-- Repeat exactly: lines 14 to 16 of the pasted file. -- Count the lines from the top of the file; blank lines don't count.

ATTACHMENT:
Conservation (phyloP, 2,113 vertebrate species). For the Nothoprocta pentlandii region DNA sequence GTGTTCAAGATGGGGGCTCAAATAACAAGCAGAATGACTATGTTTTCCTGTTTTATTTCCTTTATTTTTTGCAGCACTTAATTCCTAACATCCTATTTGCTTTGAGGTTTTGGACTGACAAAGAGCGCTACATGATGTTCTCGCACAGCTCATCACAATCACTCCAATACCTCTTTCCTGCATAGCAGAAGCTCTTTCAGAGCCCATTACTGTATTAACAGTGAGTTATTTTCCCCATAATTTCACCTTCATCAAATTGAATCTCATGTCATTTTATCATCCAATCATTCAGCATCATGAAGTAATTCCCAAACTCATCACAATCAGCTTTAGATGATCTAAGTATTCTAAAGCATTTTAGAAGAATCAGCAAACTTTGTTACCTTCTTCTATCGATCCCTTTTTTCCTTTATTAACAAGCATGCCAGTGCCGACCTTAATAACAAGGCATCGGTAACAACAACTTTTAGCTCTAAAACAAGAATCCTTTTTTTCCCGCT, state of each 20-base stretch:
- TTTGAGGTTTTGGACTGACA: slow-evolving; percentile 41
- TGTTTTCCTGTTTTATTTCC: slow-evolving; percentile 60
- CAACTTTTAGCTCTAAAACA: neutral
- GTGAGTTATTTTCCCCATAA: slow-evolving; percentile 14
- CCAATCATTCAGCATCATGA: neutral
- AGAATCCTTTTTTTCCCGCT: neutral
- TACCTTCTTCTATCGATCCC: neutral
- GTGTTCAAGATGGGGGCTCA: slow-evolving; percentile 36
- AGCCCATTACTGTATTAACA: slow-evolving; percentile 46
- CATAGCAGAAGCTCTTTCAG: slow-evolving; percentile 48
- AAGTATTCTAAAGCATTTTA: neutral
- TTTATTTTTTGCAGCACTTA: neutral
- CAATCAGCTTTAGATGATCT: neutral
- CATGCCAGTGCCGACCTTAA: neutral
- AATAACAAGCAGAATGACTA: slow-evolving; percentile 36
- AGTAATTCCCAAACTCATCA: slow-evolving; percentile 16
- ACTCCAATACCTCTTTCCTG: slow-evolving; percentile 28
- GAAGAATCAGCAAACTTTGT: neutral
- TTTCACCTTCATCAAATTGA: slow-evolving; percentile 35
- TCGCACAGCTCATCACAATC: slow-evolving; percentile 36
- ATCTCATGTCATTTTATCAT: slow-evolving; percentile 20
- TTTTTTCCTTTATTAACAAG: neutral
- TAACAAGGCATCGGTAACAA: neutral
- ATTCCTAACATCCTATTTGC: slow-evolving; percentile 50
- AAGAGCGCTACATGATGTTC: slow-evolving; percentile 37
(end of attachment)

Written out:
- CAATCAGCTTTAGATGATCT: neutral
- CATGCCAGTGCCGACCTTAA: neutral
- AATAACAAGCAGAATGACTA: slow-evolving; percentile 36